Guidelines for Cardiac Rehabilitation and Secondary Prevention Programs, Fifth Edition, covers the entire scope of practice for cardiac rehabilitation and secondary prevention (CR/SP) programs. This text was developed by the American Association of Cardiovascular and Pulmonary Rehabilitation (AACVPR) and parallels federal guidelines for cardiac rehabilitation programs. It contains information on promoting positive lifestyle behavior patterns, reducing risk factors for disease progression, and lessening the impact of cardiovascular disease on quality of life, morbidity, and mortality.
Internists, family physicians, physician's assistants, respiratory therapists, and pharmacists will find this unparalleled, authoritative guide has everything needed to understand and treat asthma in children and adults.
Ideal for preparing for certification as an asthma educator (AE-C), The Asthma Book includes important information such as:How to develop an asthma action plan based on the principles of assessing and treating asthma attacks Diagnosis and staging ambulatory asthma treatment Inhalers and inhalation aids Managing asthmatic attacks Chapter-ending Q&As that simulate the types of questions likely to appear on the National Asthma Educators Certification Board Exam Series of case discussions which test your knowledge by asking you to assume the role of an asthma educator
Dail and Hammar’s Pulmonary Pathology has set the standard for which all other pathology texts strive to achieve. From stellar reviews of the Second Edition:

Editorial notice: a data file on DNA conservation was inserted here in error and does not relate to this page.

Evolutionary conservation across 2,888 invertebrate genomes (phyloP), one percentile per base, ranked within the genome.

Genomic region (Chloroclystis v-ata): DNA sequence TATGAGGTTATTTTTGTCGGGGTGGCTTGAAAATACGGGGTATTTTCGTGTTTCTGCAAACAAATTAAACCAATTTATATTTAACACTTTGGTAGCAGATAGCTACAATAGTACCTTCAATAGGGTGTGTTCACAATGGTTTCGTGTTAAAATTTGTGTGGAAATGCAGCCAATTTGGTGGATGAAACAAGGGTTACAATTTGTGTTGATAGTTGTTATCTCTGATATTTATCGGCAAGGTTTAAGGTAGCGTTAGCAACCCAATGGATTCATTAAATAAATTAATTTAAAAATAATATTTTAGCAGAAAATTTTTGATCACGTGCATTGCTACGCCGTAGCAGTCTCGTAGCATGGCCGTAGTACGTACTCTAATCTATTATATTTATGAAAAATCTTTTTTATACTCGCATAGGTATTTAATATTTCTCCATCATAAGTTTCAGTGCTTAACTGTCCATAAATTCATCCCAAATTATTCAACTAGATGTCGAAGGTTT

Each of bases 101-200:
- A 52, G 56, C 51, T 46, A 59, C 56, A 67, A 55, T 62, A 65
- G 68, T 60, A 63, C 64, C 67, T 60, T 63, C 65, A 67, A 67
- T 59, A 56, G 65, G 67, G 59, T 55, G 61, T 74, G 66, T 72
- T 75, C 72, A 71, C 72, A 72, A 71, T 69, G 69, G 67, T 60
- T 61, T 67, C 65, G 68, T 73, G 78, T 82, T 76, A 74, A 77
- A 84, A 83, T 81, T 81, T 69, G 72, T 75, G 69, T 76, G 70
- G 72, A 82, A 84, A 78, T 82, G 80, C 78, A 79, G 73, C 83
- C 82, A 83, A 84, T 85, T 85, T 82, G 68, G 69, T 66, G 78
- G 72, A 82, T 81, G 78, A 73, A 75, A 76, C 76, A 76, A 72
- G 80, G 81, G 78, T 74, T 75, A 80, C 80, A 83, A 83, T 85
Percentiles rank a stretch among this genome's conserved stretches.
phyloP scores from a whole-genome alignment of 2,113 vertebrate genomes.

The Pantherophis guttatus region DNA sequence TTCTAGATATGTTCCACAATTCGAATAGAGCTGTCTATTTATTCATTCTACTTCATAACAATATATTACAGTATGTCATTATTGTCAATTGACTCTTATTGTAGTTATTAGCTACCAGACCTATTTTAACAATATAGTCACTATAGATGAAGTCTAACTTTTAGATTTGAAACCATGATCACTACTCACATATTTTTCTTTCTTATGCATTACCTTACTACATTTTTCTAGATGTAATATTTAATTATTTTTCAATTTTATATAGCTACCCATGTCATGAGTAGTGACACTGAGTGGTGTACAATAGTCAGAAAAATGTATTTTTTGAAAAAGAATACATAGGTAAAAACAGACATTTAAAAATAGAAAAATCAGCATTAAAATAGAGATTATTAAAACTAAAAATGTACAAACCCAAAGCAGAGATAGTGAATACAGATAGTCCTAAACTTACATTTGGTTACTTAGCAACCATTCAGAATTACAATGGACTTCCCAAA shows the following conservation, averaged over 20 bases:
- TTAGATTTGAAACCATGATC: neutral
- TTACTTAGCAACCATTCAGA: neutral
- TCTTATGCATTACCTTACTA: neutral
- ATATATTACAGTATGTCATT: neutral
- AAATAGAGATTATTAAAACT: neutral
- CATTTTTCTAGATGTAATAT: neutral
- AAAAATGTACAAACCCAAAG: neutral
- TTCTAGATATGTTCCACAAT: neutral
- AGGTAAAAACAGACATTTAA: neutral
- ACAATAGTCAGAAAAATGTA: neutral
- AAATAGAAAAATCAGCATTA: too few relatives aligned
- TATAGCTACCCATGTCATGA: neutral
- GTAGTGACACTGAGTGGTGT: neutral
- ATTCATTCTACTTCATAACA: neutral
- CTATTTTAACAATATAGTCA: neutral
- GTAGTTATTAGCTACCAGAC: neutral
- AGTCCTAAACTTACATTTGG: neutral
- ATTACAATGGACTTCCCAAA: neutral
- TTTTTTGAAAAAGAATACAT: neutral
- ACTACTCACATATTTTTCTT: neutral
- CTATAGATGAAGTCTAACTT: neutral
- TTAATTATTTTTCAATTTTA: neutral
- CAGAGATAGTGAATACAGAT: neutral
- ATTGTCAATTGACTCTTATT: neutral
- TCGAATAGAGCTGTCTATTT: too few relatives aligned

"When the first edition of Pulmonary Pathology by David H. Dail and Samuel P. Hammar was published in 1988, it was clear that it was to become the reference book for pulmonary pathology. It was difficult to conceive then that a better book on the subject could be assembled. The second edition of this encyclopedic work proved convincingly that improvement could occur. Indeed, the new revised edition is more complete and better illustrated...I consider this book to be an outstanding contribution to the pathology literature and a must in the library of surgical and pulmonary pathologists." -- Human Pathology
This book presents a comprehensive overview of both pathophysiological and practical aspects of circulatory and respiratory extracorporeal support. The basics of ECMO, including its history, the “ECMO team”, cannulation, materials, and blood-surface interactions, are first discussed. The various indications for and particular characteristics of circulatory and respiratory extracorporeal life support are then described in detail in the main part of the book. Patient care during ECMO and monitoring of the ECMO patient are also carefully covered, with explanation of the management of technical and clinical complications and transport-related problems. Further topics include long-term therapy options beyond ECMO, such as ventricular assist devices and transplants, outcome, the new frontiers of ECMO for organ procurement and future challenges.
The authors are well-known experts in the field whose authoritative contributions and attention to practical aspects will be invaluable for novices and experienced practitioners alike.